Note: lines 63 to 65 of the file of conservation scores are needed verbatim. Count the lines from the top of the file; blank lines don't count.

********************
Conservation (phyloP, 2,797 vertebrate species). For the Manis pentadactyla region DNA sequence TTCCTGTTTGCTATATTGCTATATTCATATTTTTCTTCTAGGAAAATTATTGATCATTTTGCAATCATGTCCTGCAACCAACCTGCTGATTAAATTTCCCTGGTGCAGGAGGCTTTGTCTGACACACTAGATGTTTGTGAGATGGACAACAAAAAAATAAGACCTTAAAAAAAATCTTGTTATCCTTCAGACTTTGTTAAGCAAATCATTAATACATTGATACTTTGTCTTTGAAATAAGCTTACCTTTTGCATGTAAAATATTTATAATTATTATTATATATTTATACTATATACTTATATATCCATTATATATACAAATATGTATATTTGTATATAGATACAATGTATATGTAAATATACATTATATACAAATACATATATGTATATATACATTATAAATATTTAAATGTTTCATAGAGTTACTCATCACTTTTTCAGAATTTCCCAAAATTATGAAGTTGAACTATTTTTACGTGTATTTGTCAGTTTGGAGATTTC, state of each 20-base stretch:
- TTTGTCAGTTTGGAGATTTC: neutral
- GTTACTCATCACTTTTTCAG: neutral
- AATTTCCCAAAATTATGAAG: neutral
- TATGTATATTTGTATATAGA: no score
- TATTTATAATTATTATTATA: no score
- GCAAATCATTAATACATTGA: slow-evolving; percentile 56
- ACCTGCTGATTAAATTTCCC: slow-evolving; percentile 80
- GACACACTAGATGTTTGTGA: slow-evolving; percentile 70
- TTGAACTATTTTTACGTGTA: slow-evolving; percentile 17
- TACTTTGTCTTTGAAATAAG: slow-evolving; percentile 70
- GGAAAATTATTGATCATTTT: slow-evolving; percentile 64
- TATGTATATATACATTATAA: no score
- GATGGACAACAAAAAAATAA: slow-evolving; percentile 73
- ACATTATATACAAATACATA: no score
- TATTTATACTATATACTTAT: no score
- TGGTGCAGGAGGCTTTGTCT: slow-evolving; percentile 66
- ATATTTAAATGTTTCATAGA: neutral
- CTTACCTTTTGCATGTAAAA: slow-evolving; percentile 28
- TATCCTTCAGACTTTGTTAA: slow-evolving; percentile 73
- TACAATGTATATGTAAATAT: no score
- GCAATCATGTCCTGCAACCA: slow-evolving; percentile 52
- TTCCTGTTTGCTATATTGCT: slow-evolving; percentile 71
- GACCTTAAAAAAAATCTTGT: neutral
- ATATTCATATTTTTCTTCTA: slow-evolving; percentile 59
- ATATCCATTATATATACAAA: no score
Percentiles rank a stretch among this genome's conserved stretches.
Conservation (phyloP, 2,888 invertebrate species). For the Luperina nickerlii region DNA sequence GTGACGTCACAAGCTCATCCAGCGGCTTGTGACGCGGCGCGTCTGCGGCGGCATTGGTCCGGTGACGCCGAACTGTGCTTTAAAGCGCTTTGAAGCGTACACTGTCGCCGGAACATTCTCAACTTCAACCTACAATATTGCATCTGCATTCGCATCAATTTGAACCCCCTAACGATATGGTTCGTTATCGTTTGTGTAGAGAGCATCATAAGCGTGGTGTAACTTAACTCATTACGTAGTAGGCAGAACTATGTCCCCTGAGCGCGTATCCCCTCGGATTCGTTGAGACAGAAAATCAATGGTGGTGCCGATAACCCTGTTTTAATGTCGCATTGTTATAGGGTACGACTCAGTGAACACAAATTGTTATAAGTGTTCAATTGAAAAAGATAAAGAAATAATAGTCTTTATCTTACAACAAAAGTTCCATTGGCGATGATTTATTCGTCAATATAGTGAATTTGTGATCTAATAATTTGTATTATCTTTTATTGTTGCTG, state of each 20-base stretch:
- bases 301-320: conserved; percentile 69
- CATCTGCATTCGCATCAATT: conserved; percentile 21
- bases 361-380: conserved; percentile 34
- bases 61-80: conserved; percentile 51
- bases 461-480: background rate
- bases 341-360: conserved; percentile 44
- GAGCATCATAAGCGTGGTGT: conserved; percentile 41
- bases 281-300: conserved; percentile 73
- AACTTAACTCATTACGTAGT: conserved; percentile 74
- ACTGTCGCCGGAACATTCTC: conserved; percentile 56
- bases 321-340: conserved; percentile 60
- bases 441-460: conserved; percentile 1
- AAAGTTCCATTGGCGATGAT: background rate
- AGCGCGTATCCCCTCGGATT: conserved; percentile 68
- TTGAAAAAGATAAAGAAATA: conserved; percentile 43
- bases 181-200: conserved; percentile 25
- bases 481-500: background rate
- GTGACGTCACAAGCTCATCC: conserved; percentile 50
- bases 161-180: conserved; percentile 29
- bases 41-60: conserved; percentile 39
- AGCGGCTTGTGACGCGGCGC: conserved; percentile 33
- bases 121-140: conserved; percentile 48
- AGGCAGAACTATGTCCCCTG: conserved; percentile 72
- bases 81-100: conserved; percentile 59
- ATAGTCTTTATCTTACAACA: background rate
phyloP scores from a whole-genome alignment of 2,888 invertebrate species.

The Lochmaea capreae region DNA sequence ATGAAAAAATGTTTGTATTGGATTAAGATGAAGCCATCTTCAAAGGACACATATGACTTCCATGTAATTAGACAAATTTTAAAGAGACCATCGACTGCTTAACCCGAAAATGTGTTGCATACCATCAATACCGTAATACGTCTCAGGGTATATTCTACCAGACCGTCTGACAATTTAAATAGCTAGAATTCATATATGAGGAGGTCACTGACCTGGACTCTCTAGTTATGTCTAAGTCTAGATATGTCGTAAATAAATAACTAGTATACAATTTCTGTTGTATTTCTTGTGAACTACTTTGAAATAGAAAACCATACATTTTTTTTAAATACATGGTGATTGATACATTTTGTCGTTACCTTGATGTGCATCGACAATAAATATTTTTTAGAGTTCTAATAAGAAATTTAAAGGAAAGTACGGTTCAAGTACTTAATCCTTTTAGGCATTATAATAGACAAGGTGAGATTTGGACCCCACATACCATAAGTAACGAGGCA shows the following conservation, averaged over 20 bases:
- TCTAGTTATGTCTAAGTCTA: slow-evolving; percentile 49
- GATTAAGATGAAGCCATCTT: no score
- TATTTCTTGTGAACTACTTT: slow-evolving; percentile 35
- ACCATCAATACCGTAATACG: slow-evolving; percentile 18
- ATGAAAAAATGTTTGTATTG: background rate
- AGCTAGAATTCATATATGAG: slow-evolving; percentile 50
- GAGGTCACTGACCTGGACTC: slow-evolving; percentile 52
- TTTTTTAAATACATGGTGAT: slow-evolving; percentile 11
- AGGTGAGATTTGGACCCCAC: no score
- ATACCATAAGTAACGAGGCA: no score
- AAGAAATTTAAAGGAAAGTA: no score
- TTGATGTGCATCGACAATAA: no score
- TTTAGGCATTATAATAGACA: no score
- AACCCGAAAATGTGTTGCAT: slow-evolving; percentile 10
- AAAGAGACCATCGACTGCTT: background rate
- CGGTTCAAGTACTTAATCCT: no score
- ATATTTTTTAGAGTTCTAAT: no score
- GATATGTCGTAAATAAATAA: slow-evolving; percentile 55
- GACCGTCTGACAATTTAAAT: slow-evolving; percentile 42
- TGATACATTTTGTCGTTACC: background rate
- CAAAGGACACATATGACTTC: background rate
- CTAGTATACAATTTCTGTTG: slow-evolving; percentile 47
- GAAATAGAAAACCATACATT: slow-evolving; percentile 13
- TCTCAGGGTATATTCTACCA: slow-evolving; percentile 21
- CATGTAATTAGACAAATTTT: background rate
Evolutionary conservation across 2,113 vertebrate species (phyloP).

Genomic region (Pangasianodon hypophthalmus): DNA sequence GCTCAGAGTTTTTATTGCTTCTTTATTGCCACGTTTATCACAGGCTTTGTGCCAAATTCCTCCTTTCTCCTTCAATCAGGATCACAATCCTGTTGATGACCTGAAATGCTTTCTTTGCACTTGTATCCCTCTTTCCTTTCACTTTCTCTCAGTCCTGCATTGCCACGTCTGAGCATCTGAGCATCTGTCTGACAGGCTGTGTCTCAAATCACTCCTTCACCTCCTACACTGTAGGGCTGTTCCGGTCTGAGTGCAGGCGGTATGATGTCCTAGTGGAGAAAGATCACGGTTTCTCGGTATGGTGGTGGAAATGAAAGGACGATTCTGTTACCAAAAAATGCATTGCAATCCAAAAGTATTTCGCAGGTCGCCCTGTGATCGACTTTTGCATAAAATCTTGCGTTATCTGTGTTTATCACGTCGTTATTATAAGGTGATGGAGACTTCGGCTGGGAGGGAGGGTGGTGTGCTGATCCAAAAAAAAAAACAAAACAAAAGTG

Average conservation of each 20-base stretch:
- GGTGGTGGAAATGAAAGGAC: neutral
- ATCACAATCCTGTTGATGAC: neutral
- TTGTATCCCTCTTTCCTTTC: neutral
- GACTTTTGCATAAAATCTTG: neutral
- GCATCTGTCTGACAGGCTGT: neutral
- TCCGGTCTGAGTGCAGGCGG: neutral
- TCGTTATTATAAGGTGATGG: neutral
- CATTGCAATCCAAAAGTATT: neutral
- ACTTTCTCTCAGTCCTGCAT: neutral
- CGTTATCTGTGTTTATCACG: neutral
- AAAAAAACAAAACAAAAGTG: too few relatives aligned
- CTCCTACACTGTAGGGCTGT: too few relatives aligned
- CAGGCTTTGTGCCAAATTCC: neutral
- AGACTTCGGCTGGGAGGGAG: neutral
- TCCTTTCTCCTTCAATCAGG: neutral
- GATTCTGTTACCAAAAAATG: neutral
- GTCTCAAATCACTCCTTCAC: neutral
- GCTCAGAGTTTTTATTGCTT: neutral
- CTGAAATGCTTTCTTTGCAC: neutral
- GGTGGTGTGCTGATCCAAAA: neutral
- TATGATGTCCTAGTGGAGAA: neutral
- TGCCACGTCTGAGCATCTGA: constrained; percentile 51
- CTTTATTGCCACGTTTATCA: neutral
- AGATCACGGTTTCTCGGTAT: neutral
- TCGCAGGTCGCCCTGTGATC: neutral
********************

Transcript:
- TTTTTTAAATACATGGTGAT: slow-evolving; percentile 11
- AGGTGAGATTTGGACCCCAC: no score
- ATACCATAAGTAACGAGGCA: no score